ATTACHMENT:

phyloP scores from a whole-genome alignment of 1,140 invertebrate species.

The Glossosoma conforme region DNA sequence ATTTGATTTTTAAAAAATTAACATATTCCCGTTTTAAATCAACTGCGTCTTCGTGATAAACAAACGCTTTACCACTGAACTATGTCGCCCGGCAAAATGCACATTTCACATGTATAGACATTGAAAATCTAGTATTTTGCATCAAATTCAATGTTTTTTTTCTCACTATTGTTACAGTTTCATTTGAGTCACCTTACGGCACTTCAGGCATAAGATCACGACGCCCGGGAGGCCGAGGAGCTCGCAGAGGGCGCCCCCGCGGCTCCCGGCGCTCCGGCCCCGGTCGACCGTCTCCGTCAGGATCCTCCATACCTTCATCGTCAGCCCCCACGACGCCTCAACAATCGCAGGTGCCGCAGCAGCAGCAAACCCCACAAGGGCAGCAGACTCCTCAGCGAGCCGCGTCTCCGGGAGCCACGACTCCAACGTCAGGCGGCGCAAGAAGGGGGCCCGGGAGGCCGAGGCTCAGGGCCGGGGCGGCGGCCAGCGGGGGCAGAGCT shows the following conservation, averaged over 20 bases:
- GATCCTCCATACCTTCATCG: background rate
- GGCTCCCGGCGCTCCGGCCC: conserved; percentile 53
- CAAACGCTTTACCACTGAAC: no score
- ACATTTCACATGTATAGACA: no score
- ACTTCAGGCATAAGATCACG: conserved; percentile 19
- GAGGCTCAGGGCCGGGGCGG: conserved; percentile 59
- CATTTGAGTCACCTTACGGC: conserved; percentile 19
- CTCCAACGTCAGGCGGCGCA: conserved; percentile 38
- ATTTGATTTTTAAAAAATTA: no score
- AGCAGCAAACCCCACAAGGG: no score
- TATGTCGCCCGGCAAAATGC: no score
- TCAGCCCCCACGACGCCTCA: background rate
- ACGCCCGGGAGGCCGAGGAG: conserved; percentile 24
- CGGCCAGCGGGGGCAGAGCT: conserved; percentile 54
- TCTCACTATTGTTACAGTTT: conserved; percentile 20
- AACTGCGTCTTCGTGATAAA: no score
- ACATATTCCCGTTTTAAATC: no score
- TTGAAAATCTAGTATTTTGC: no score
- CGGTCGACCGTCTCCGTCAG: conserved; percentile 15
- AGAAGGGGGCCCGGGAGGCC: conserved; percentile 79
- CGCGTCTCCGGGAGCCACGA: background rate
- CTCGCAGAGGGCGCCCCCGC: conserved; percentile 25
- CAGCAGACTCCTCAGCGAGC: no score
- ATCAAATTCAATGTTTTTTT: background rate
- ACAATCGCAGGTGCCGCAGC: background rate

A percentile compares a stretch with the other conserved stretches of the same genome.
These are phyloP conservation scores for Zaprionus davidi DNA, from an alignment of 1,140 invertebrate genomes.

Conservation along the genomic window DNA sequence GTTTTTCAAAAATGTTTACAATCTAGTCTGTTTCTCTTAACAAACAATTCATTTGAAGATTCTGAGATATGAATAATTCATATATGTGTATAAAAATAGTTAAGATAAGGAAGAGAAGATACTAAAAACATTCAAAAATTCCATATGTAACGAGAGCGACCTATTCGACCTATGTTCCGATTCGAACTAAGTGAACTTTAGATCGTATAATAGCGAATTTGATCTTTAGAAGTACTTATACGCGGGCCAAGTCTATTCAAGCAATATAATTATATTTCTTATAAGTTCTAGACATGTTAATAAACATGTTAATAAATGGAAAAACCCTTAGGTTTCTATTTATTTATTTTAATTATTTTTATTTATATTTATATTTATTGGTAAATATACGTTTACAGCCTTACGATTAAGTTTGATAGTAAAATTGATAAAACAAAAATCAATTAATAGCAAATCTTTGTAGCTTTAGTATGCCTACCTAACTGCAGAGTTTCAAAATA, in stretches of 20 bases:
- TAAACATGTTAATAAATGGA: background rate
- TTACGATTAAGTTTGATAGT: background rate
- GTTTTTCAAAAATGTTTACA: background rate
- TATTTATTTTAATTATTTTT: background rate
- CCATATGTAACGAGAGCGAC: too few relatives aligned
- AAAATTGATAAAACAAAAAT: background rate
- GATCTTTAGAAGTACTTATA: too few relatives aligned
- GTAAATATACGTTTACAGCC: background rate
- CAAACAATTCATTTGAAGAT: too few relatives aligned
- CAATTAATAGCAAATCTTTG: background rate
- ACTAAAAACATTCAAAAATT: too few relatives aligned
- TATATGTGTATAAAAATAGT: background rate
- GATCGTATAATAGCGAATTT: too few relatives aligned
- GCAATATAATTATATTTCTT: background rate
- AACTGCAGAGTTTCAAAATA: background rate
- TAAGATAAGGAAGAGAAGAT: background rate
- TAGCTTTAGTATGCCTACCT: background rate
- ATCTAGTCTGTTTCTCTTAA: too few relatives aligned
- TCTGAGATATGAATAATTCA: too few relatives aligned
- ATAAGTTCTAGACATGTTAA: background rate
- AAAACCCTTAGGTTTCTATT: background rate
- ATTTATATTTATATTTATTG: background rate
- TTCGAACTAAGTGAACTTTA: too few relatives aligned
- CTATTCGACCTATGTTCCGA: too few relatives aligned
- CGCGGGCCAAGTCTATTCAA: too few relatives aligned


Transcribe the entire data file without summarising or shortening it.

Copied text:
phyloP scores from a whole-genome alignment of 1,140 invertebrate species.

The Glossosoma conforme region DNA sequence ATTTGATTTTTAAAAAATTAACATATTCCCGTTTTAAATCAACTGCGTCTTCGTGATAAACAAACGCTTTACCACTGAACTATGTCGCCCGGCAAAATGCACATTTCACATGTATAGACATTGAAAATCTAGTATTTTGCATCAAATTCAATGTTTTTTTTCTCACTATTGTTACAGTTTCATTTGAGTCACCTTACGGCACTTCAGGCATAAGATCACGACGCCCGGGAGGCCGAGGAGCTCGCAGAGGGCGCCCCCGCGGCTCCCGGCGCTCCGGCCCCGGTCGACCGTCTCCGTCAGGATCCTCCATACCTTCATCGTCAGCCCCCACGACGCCTCAACAATCGCAGGTGCCGCAGCAGCAGCAAACCCCACAAGGGCAGCAGACTCCTCAGCGAGCCGCGTCTCCGGGAGCCACGACTCCAACGTCAGGCGGCGCAAGAAGGGGGCCCGGGAGGCCGAGGCTCAGGGCCGGGGCGGCGGCCAGCGGGGGCAGAGCT shows the following conservation, averaged over 20 bases:
- GATCCTCCATACCTTCATCG: background rate
- GGCTCCCGGCGCTCCGGCCC: conserved; percentile 53
- CAAACGCTTTACCACTGAAC: no score
- ACATTTCACATGTATAGACA: no score
- ACTTCAGGCATAAGATCACG: conserved; percentile 19
- GAGGCTCAGGGCCGGGGCGG: conserved; percentile 59
- CATTTGAGTCACCTTACGGC: conserved; percentile 19
- CTCCAACGTCAGGCGGCGCA: conserved; percentile 38
- ATTTGATTTTTAAAAAATTA: no score
- AGCAGCAAACCCCACAAGGG: no score
- TATGTCGCCCGGCAAAATGC: no score
- TCAGCCCCCACGACGCCTCA: background rate
- ACGCCCGGGAGGCCGAGGAG: conserved; percentile 24
- CGGCCAGCGGGGGCAGAGCT: conserved; percentile 54
- TCTCACTATTGTTACAGTTT: conserved; percentile 20
- AACTGCGTCTTCGTGATAAA: no score
- ACATATTCCCGTTTTAAATC: no score
- TTGAAAATCTAGTATTTTGC: no score
- CGGTCGACCGTCTCCGTCAG: conserved; percentile 15
- AGAAGGGGGCCCGGGAGGCC: conserved; percentile 79
- CGCGTCTCCGGGAGCCACGA: background rate
- CTCGCAGAGGGCGCCCCCGC: conserved; percentile 25
- CAGCAGACTCCTCAGCGAGC: no score
- ATCAAATTCAATGTTTTTTT: background rate
- ACAATCGCAGGTGCCGCAGC: background rate

A percentile compares a stretch with the other conserved stretches of the same genome.
These are phyloP conservation scores for Zaprionus davidi DNA, from an alignment of 1,140 invertebrate genomes.

Conservation along the genomic window DNA sequence GTTTTTCAAAAATGTTTACAATCTAGTCTGTTTCTCTTAACAAACAATTCATTTGAAGATTCTGAGATATGAATAATTCATATATGTGTATAAAAATAGTTAAGATAAGGAAGAGAAGATACTAAAAACATTCAAAAATTCCATATGTAACGAGAGCGACCTATTCGACCTATGTTCCGATTCGAACTAAGTGAACTTTAGATCGTATAATAGCGAATTTGATCTTTAGAAGTACTTATACGCGGGCCAAGTCTATTCAAGCAATATAATTATATTTCTTATAAGTTCTAGACATGTTAATAAACATGTTAATAAATGGAAAAACCCTTAGGTTTCTATTTATTTATTTTAATTATTTTTATTTATATTTATATTTATTGGTAAATATACGTTTACAGCCTTACGATTAAGTTTGATAGTAAAATTGATAAAACAAAAATCAATTAATAGCAAATCTTTGTAGCTTTAGTATGCCTACCTAACTGCAGAGTTTCAAAATA, in stretches of 20 bases:
- TAAACATGTTAATAAATGGA: background rate
- TTACGATTAAGTTTGATAGT: background rate
- GTTTTTCAAAAATGTTTACA: background rate
- TATTTATTTTAATTATTTTT: background rate
- CCATATGTAACGAGAGCGAC: too few relatives aligned
- AAAATTGATAAAACAAAAAT: background rate
- GATCTTTAGAAGTACTTATA: too few relatives aligned
- GTAAATATACGTTTACAGCC: background rate
- CAAACAATTCATTTGAAGAT: too few relatives aligned
- CAATTAATAGCAAATCTTTG: background rate
- ACTAAAAACATTCAAAAATT: too few relatives aligned
- TATATGTGTATAAAAATAGT: background rate
- GATCGTATAATAGCGAATTT: too few relatives aligned
- GCAATATAATTATATTTCTT: background rate
- AACTGCAGAGTTTCAAAATA: background rate
- TAAGATAAGGAAGAGAAGAT: background rate
- TAGCTTTAGTATGCCTACCT: background rate
- ATCTAGTCTGTTTCTCTTAA: too few relatives aligned
- TCTGAGATATGAATAATTCA: too few relatives aligned
- ATAAGTTCTAGACATGTTAA: background rate
- AAAACCCTTAGGTTTCTATT: background rate
- ATTTATATTTATATTTATTG: background rate
- TTCGAACTAAGTGAACTTTA: too few relatives aligned
- CTATTCGACCTATGTTCCGA: too few relatives aligned
- CGCGGGCCAAGTCTATTCAA: too few relatives aligned